Bobcat Softball Marathon Against AASU Named Top Game in PBC History

>>>20 in 20 Archives

MARTINEZ, Ga. – The Peach Belt Conference (PBC) recently released its top-20 games in league history, with Georgia College & State University softball’s 2003 win over Armstrong Atlantic State University in the NCAA South Atlantic Tournament topping the list.

Over the last five months, we’ve counted down the top-20 games in PBC history.  Now, we have reached the end and it’s time to unveil what was the overwhelming fans choice as the greatest game ever played.

With more than double the number of votes of any other game on the list, the 2003 NCAA Softball regional final between Armstrong Atlantic State and Georgia College & State University is the runaway winner at #1.  Georgia College won the game 1-0 in 13 innings to advance to their first World Series.

2003 was unbelievably good year for PBC softball.  Four conference teams finished with 40 or more wins (North Florida, GCSU, AASU, CSU).  Two teams finished the year with only nine losses (GCSU and FMU).  Even the team that finished 10th in the PBC standings won 31 games.

Heading into the season, most of the focus was on the big three of North Florida, Kennesaw State and Armstrong Atlantic State, but that changed quickly as GCSU came out of the gate on fire, winning 26 games in a row to start the season and rocketing up the national poll until reaching #2 in the nation.  Then…they went to Armstrong Atlantic State.  GCSU was 26-0 when they went to Savannah and 26-2 when they came home, losing a pair of 1-0 games to the Pirates.  AASU All-America pitcher Katya Eronina allowed the Lady Bobcats only five hits combined in the two games.

Georgia College finished second in the standings with four conference losses that season and dropped games to Kennesaw State and North Florida in the 2003 PBC Tournament.  Still ranked in the top 10 nationally, the Bobcats made their first NCAA Tournament appearance as the No. 2 seed in the Southeast Regional, which was hosted by North Florida.

Armstrong Atlantic State finished in a tie for fifth in the PBC and struggled against the elite teams in the league following their sweep of Georgia College.  After getting bounced by Kennesaw in the PBC Tournament, the Pirates lost their first game in the NCAA regional to Longwood 1-0.  But, riding the arm of Eronina, AASU turned the corner and beat Wingate, Columbus State and host North Florida to reach the championship game.  But, heading into the showdown with Georgia College, the Pirates had a problem: Eronina was done.

After pitching 31 innings in a three-game stretch, including a 10-inning win over Wingate and a 2-0 win over North Florida in the game immediately preceding the championship, the PBC Pitcher of the Year had a dead shoulder and could not go, so the Pirates had to turn to No. 2: Australian Delaney Warrian.  Many AASU fans might have been dismayed at the thought of playing their biggest game without their No. 1 pitcher, but Warrian rose to the challenge and pitched all 13 innings of the final.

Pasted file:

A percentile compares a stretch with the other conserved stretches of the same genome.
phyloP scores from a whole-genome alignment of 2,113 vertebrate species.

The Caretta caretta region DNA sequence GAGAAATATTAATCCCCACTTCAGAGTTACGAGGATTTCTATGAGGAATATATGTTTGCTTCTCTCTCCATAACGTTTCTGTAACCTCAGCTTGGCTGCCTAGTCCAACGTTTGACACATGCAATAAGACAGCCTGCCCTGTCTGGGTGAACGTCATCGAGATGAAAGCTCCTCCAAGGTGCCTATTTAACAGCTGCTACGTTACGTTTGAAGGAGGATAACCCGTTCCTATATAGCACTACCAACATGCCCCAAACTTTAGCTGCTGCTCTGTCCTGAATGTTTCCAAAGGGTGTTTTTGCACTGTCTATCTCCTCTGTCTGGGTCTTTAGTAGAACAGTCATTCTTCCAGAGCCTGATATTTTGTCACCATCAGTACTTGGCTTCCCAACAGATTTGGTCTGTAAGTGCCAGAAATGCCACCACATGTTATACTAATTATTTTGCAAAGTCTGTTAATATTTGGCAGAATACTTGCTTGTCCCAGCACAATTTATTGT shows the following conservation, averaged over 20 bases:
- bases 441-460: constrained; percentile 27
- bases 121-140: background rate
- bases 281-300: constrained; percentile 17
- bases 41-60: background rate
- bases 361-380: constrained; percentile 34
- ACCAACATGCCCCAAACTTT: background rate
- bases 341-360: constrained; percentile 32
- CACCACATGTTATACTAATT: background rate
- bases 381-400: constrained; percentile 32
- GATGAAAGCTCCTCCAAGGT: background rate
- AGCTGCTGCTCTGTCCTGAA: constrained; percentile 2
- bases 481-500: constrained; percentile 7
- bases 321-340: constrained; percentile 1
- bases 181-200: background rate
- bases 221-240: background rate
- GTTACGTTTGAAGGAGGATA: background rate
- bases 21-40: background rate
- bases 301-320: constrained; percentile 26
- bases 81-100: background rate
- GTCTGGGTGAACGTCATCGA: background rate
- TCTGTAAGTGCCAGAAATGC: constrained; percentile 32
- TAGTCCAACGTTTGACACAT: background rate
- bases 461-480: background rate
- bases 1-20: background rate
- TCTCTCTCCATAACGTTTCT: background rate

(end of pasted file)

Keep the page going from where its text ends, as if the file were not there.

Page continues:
“Katya had started the whole tournament and pitched every inning until the GCSU game,” recalls Marty McDaniel, head coach of Armstrong Atlantic State in 2003 and now an assistant at the University of Tennessee.  “She came to me and said ‘I don’t have anything left.’  But I felt good going in with Delaney (Warrian), she threw a one-hitter against GCSU a few weeks before and presented a problem for them.  I knew she was a senior, I knew she could handle the pressure.”

GCSU countered with all-conference pitcher Jennifer Joiner, who was in the midst of blazing a smoking trail of ruin through the NCAA regional.  With her 13-inning shutout of AASU in the final, the California native pitched 26 consecutive scoreless innings as Georgia College shut out every opponent they faced.

“She was tired, but there was never a moment when she showed any weakness, to any of us,” said Bobcat catcher Heather Jones, now an assistant coach at Lander. “We didn’t know about Eronina being tired and thought Marty was trying to back-door us.”

“It had to have been 120 on the field,” said then-GCSU head coach Windy Thees, now head coach at the University of Memphis.  “We both had great pitchers on the mound and good hitters; it was like playing ourselves, it was such an intense game. Marty and I coach the same way, we have the same methodology, the same approach to pitching and we each knew what the other was going to do.”

The game itself was a nail-biter from start to finish.  The Pirate fan-base let out a collective sigh of relief as Warrian set down eight of the first nine Bobcats she faced, including six in a row in the second and third.  It quickly became apparent that the first team to blink would most likely lose, so each pitch held the potential of a trip to the World Series.

“You learn from games whether you win or lose and I’ve learned a lot,” said McDaniel.  “If I get another game like that, I’m going to squeeze to push a run across.”

In the sixth, Georgia College’s Joni Frei smacked what appeared to be a sure double to right center, only to see Jocelyn Lavendar make a highlight-worthy diving catch to keep the bases empty.

Georgia College got that double to drop in the seventh as Heather Jones sent one to the wall with two out.  But Warrian stood tough and got Mandi Jones to ground out to second to end the inning and send the game to extras.